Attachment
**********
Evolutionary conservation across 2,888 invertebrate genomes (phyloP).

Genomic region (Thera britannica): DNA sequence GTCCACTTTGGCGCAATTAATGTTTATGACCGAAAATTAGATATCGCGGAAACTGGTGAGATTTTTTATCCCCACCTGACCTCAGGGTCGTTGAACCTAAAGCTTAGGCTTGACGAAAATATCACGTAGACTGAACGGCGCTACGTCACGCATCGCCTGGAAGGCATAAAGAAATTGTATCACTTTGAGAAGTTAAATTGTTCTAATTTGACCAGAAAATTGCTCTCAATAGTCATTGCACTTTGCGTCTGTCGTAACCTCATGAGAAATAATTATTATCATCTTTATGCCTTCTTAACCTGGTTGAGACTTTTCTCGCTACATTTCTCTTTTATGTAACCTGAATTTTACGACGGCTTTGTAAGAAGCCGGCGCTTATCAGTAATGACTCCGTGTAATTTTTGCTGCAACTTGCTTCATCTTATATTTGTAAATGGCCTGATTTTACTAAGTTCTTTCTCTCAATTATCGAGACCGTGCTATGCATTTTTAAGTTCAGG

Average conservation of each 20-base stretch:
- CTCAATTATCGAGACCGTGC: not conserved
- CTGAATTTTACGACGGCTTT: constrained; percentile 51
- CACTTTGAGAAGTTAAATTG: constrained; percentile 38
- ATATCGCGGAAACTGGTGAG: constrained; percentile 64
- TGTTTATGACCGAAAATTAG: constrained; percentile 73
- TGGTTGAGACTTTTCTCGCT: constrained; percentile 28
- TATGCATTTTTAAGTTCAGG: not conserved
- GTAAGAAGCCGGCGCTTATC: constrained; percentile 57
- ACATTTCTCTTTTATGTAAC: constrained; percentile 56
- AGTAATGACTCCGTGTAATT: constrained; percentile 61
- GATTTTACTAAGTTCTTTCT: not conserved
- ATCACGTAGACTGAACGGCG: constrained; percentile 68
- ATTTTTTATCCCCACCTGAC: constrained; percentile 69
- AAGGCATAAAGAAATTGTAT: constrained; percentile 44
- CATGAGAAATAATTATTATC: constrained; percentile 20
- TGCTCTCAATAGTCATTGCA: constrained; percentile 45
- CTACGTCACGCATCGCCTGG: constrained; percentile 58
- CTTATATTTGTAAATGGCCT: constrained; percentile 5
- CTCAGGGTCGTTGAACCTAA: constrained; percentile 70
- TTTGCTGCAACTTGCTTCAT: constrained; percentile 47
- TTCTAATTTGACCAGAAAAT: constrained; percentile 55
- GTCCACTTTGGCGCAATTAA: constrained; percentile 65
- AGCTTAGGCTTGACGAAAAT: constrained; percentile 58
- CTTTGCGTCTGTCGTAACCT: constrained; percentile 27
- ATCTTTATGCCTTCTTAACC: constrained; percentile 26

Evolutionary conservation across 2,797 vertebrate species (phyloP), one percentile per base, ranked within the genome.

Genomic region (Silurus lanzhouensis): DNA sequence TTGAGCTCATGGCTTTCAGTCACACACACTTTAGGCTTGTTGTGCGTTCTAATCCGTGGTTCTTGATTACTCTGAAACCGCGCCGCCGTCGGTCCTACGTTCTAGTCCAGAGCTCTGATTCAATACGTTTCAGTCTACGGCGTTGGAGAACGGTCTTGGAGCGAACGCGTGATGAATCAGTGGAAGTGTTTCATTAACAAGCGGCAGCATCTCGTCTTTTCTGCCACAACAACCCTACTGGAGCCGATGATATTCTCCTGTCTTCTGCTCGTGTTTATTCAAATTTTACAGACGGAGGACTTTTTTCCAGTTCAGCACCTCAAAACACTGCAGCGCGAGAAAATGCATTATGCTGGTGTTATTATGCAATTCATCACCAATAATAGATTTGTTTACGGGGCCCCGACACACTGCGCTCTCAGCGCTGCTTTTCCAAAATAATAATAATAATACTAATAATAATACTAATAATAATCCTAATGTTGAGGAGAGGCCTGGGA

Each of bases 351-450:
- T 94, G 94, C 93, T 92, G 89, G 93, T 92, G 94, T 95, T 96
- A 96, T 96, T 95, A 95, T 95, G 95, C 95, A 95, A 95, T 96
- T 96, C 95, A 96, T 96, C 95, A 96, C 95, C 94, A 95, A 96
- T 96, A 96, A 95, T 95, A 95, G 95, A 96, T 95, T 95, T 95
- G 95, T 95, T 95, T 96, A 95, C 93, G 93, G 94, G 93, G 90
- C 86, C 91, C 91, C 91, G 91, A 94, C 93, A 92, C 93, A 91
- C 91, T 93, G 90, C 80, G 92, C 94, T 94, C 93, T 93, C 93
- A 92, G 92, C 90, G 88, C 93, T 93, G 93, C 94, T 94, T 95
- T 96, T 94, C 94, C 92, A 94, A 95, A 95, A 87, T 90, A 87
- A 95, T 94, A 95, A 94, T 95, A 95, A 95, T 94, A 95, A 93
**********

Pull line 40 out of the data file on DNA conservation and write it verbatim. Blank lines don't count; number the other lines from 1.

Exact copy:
- T 96, T 94, C 94, C 92, A 94, A 95, A 95, A 87, T 90, A 87